What was also intriguing about the loose minute was what the MOD said about the photographic negatives that they received from the Daily Record on 10th September 1990:
“The negatives have now been returned to the Scottish Daily Record.”
The newspaper has yet to acknowledge its own part in the Calvine case and informal approaches to staff working for the title at the time were largely met with failures to recall handling the negatives at all. Only the (now-deceased) picture editor remembered the newspaper receiving them and then passing the items on to the MOD. A short article dated 10th October 2020 (available here – https://www.dailyrecord.co.uk/news/scottish-news/secret-ufo-dossier-1990-scottish-22824456) appears to be the Daily Record’s sole contribution, but this simply dealt with the extension of the MOD file’s release date and referenced the Daily Mirror as the source of the actual story.
Speculation that the Daily Record had been the subject of a D-Notice preventing publication remains unconfirmed. The most compelling evidence for such an action came courtesy of a memo buried within Unidentified Aerial Phenomenon (UAP) policy files released under the Freedom of Information Act (FOIA) in 2018 to Dr. David Clarke, UAP Media UK member & journalist / lecturer at Sheffield Hallam University. A ‘UK Restricted’ minute titled ‘Wrap Up of UAP Material’ (22nd March 2000) included references to slides, photographs and vu-graphs held by a reports library in the MOD archives. Written by Ron Haddow, a DI55 contractor and author of the report ‘Unidentified Aerial Phenomena in the UK Air Defence Region: Executive Summary’ (2000, Project Condign), two lines in the third paragraph of this minute read:
“The remaining ASTRA/AURORA photos and 35mm slides are also on this last file. There was a Press ‘D’ Notice issued at the time.”
There is no mention of which particular report or story the D-Notice referred to, but the likely candidates are Calvine or the strange craft that allegedly crash-landed at Boscombe Down in September 1994. The issue of such a ban on reporting would help to explain the Daily Record’s failure to report on the story in 1990 and since.
Further details regarding the Calvine sighting were included in the ‘Wrap Up of UAP Material’ minute. Ron Haddow had access to the MOD archive holding UAP reports, describing what had happened to some of them:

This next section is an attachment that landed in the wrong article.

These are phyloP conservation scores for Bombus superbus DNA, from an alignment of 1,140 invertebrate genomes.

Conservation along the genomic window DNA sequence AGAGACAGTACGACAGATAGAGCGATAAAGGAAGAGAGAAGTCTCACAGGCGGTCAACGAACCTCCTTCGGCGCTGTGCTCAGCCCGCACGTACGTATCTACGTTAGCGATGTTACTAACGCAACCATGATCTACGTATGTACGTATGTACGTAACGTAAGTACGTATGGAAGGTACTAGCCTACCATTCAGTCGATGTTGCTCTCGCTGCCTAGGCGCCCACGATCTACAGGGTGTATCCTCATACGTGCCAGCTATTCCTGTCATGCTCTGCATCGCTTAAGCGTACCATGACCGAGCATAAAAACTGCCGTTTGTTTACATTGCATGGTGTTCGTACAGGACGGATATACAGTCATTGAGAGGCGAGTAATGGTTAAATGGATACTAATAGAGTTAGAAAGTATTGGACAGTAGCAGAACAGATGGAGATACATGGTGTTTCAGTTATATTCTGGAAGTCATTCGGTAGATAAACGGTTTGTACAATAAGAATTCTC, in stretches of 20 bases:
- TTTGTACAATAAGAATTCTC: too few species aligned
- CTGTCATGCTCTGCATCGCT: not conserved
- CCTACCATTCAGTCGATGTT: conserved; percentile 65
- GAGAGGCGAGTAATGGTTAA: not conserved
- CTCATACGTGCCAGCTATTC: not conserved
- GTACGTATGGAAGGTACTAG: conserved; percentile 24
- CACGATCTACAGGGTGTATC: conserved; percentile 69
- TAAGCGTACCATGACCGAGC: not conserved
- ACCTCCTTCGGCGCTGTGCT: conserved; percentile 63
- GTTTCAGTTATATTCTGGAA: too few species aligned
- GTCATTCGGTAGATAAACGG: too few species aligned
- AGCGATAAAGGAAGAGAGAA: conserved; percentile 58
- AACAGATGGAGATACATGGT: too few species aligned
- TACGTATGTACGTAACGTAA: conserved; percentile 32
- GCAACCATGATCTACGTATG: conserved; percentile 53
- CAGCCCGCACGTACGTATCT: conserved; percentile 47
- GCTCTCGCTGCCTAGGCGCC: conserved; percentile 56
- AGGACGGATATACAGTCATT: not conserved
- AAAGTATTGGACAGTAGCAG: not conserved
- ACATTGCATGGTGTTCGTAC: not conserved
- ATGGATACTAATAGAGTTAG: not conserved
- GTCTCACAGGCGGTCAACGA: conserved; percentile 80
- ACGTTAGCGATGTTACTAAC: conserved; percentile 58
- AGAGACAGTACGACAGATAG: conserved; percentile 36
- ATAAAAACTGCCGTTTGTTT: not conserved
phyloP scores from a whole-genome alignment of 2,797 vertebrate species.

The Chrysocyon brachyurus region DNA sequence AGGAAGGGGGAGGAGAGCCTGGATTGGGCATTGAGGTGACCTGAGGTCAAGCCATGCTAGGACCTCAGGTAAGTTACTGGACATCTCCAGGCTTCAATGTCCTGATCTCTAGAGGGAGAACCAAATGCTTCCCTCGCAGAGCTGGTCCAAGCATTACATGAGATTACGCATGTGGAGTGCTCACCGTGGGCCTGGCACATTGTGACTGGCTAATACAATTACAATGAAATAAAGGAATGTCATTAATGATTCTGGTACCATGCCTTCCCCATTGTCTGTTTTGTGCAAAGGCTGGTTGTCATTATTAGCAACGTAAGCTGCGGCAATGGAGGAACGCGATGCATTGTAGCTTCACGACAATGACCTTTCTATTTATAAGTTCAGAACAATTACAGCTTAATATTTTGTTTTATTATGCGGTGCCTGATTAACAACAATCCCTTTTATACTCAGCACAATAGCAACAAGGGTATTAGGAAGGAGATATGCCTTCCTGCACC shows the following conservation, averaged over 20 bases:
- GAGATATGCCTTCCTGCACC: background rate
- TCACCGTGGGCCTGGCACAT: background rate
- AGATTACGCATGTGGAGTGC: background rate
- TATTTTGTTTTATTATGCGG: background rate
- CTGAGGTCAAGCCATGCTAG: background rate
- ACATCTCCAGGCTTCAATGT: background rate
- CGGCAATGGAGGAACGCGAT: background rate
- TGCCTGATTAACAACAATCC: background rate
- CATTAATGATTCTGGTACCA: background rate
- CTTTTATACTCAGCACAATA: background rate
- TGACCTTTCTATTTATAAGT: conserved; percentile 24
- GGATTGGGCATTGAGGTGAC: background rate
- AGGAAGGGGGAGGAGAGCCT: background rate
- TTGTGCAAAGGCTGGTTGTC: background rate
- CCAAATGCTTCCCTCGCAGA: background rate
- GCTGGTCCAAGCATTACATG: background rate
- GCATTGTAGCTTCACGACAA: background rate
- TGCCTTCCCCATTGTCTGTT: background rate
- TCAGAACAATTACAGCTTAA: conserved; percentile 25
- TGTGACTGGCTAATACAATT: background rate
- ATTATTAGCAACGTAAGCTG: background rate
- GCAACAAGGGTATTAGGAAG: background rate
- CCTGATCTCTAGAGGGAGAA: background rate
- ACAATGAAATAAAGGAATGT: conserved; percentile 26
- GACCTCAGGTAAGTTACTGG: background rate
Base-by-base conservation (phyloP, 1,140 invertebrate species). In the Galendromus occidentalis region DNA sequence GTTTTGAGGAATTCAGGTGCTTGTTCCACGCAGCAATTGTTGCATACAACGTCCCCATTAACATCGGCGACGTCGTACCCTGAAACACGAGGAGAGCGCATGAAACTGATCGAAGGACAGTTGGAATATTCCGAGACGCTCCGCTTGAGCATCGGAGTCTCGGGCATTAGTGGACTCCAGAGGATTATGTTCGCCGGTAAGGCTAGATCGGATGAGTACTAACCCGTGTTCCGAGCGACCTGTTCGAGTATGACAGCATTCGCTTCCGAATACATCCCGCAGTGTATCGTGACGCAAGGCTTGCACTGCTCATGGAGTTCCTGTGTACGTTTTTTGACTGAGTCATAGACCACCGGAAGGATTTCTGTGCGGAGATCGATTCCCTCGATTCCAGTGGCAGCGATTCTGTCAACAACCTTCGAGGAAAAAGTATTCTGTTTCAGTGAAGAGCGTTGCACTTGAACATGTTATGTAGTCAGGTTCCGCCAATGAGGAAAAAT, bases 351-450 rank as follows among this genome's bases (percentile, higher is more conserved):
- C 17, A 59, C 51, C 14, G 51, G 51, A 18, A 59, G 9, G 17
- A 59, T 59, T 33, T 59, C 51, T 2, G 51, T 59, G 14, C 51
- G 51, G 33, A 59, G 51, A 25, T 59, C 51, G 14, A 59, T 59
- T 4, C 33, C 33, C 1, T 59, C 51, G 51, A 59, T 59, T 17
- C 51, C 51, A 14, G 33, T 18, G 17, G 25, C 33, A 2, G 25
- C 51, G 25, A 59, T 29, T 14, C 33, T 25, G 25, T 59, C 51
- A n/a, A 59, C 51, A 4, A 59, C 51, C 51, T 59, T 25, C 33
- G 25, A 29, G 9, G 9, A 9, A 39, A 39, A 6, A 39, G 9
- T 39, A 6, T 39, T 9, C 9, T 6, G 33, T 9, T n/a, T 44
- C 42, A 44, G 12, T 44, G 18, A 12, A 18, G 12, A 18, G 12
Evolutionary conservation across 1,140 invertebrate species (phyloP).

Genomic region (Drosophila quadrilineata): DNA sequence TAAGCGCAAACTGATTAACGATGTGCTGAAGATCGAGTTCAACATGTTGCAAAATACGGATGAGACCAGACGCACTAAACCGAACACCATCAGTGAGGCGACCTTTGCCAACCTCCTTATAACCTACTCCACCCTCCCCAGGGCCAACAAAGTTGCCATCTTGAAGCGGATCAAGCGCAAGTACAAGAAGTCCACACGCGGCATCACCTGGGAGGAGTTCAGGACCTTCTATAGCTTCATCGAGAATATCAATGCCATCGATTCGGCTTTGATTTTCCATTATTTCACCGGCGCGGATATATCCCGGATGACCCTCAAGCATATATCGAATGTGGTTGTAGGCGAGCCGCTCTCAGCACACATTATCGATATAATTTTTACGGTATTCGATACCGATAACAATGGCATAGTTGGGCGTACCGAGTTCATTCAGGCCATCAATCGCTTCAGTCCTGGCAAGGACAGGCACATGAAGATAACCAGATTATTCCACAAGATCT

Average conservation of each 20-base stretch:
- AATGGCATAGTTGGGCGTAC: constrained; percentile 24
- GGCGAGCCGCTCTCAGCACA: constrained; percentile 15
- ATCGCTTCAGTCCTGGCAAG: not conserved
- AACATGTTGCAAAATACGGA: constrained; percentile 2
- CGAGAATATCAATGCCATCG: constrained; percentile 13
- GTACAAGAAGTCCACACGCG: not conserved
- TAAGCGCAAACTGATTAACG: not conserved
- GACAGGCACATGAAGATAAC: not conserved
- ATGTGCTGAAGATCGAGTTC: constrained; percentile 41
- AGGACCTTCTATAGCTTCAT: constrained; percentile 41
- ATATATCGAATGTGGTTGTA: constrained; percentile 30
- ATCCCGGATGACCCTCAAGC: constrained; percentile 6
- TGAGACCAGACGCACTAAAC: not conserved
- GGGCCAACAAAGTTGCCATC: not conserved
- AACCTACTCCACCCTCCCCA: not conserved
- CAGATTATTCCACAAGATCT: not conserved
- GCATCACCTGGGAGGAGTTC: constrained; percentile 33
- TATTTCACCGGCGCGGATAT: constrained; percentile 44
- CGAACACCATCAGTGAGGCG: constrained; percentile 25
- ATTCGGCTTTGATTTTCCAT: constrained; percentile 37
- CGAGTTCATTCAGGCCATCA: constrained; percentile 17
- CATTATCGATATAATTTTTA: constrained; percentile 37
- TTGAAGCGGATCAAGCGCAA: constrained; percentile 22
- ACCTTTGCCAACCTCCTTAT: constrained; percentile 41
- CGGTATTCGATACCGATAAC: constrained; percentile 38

“Selected vu-graphs (though insufficient for an up to date final presentation), with some 35mm slides, have been placed on the above remaining file, together with a sample of the last three UAP reports.”
The three reports were not named but mention of a remaining file suggested at first glance that information on the Calvine sighting may have been contained within it. They did not emerge. Despite the MOD’s statements in 1990 and 1996 that the Calvine sighting did not contain anything of defence significance, an announcement was made that certain information would not be released until at least 2072, a staggering 82 years after the sighting.
The MOD continues to refuse to comment further on the nature of the object itself and speculation inevitably arose as to what information was being withheld. Did the Calvine photos show a true UAP, or was there a much more mundane explanation for the MODs actions? In response to an enquiry from Graeme Rendall in late 2020 regarding this matter, Dr. David Clarke referred to the sighting report released in October 2008:
“What is being withheld until 2072 is simply the name and address of the informant, e.g., the photographer – that is covered by black ink. The reason is that MOD and TNA regard this as ‘personal information’ that should be protected for an extended period of time.”
Dr. Clarke confirmed that before the introduction of FOIA in 2005, personal details would have been released under the Thirty Years Rule. If the original procedures had been followed, the name of the primary witness would have been released by the TNA in January 2021. Dr. Clarke chose to fight the MOD’s current decision, “…arguing that there is no valid reason for the unredacted versions of these files to be withheld for that length of time.”
Whilst the debate over the exact nature of the object continues to this day, mention of ASTRA/Aurora and a possible D-Notice suggests that a man-made vehicle, probably a black project of some description, was involved. This would suggest an unannounced American platform. Others disagree, stating that the Calvine craft clearly demonstrated at least two of the Five Observables (established by Luis Elizondo during his time running the Pentagons Advanced Aerospace Threat Identification Program / AATIP), namely instant acceleration, and anti-gravity lift with no visible propulsion system.